hate to say it, but I doubt we’re going to come this time,’’ Majerik said. Suzanne Baldwin said she is forfeiting money spent on reservations for a November trip to New York City from her home in Florida. She had already grown accustomed to checking hotel rooms for bedbugs — and has done so in New York before — but she is now overwhelmed at the idea that the bugs have spread beyond hotels. ‘‘We thought long and hard about this trip,’’ she told the AP in an e-mail. ‘‘However, we decided, knowing we would lose quite a bit of money from nonrefundable tickets, it was not worth the worry.’’ Bloomberg said he was concerned about the effect of bedbug hysteria on the city’s reputation. ‘‘You don’t want anything that would dissuade people from coming here,’’ he told reporters. ‘‘Hopefully these things come and go, and this will go quickly.’’ Bed bugs are definitely on travelers’ minds —

including in South Florida’s hotel market. Type ‘‘bed bugs’’ and ‘‘Miami’’ or ‘‘Fort Lauderdale’’ into the popular travel review site, and angry reviews pour out of guests claiming bed-bug bites at hotels throughout the region. But whether fueled by media coverage or actual infestations, tourism bureaus in Broward and Miami-Dade said Monday they had not heard of any cancellations due to bed bugs. Sightings of the rustcolored bugs, which are about the size of an apple seed, have surged in recent years. It is not known what caused their sudden spread, but experts have theorized that an increase in global travel and the banning of certain pesticides may be partly responsible. Bedbugs are famously difficult to eradicate; they hide in many more places than beds and can go for a year without feeding. Miami Herald staff writer Douglas Hanks contributed to this report.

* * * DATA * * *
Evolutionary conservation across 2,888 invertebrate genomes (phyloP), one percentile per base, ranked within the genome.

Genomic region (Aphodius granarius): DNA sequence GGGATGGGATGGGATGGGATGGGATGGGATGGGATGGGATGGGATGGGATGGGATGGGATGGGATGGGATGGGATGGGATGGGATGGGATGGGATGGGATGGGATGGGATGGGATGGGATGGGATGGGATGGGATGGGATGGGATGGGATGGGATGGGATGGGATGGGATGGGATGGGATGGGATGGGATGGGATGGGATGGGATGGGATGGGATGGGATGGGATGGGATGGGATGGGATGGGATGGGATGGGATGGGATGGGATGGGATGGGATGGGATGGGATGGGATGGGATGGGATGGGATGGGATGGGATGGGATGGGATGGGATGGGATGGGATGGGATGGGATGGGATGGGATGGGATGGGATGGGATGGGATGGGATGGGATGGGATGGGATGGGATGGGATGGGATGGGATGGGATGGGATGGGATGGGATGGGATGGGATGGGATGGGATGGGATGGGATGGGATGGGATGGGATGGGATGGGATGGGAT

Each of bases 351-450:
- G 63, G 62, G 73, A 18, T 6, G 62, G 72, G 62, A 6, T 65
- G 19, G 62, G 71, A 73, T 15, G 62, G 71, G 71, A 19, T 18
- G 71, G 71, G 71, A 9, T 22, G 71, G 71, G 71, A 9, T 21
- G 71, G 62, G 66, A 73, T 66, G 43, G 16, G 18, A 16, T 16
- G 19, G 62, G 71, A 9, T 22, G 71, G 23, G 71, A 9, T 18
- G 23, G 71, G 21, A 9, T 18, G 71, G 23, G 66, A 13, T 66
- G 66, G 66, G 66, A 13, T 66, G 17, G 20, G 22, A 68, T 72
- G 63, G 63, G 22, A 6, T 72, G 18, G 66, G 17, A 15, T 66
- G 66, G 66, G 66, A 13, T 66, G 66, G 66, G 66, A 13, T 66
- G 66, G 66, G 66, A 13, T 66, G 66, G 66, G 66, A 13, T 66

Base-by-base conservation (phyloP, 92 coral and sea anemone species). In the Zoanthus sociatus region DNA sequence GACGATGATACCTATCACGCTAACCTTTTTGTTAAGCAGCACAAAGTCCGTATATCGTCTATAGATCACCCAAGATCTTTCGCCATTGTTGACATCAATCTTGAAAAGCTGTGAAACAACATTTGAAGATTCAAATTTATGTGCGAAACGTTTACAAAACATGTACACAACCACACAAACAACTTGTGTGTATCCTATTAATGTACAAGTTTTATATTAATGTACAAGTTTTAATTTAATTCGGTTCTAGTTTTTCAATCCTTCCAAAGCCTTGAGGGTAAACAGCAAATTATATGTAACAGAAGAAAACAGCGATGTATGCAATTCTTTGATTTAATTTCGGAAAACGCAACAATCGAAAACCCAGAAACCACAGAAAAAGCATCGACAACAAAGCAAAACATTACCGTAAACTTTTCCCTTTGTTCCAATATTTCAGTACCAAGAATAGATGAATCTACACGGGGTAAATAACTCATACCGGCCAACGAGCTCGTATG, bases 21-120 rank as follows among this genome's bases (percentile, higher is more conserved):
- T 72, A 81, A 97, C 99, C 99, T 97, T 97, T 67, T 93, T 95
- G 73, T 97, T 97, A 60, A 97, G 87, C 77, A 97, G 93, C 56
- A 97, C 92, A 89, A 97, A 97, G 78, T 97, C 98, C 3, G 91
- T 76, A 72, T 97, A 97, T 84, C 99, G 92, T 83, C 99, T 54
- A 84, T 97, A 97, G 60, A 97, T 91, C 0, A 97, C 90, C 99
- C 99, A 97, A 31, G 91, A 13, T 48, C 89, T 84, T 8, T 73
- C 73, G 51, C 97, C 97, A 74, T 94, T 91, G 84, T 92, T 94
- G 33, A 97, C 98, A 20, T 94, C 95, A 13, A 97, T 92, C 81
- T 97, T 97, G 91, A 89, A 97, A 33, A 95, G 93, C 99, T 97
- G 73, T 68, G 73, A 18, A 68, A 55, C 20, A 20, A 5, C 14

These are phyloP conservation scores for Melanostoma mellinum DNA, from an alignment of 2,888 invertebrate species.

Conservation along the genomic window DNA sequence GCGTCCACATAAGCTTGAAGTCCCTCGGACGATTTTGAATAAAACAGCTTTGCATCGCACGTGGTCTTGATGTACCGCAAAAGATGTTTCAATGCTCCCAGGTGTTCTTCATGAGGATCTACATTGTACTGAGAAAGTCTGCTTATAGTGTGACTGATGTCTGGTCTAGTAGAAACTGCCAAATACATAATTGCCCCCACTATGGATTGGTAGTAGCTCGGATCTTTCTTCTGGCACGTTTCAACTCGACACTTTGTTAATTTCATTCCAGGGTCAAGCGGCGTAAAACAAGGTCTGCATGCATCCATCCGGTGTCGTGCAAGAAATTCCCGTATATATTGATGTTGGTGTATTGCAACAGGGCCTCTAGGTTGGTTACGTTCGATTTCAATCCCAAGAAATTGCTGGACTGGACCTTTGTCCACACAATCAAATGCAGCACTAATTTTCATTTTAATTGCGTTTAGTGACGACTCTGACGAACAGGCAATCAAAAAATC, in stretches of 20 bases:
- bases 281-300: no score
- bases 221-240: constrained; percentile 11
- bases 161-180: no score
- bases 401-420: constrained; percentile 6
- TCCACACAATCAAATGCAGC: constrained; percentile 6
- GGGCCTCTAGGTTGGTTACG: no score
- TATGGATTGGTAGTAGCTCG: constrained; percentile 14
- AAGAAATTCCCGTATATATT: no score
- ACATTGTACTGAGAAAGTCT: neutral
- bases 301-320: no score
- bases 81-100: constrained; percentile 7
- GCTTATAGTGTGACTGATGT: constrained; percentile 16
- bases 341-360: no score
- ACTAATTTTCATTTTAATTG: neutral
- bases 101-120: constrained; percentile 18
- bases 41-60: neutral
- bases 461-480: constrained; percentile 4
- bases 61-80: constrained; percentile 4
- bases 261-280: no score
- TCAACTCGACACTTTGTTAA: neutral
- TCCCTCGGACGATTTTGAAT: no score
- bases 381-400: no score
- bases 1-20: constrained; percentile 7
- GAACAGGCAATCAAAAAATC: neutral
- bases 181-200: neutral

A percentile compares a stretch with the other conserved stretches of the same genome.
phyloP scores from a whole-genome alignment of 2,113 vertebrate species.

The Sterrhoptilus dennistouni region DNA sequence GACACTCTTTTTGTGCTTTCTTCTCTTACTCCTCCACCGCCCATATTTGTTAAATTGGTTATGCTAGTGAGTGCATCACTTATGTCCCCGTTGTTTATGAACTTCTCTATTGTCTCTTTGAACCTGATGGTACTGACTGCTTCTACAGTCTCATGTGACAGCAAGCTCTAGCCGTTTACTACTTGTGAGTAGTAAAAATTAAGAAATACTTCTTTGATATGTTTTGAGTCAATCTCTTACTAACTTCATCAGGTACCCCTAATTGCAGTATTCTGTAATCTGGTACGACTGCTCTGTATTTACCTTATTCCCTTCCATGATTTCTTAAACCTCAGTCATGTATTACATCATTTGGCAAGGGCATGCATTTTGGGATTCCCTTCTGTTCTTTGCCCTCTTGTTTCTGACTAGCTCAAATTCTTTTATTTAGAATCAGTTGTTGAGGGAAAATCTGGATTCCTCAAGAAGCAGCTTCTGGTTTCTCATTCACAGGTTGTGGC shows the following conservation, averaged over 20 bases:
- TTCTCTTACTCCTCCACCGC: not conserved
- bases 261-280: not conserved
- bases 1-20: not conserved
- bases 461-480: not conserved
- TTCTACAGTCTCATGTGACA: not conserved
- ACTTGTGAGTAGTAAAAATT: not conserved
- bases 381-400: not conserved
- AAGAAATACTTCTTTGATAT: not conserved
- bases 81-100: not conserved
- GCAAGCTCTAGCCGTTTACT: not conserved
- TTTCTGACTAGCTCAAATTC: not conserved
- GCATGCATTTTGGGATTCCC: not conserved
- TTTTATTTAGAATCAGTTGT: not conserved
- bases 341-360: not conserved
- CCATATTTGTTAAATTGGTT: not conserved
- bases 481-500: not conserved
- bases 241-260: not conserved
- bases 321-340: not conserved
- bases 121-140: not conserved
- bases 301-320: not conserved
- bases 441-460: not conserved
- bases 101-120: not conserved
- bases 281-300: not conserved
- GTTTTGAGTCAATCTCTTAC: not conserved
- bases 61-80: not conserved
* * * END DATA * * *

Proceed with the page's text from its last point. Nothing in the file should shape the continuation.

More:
Market bright spot: condos in Miami-Dade •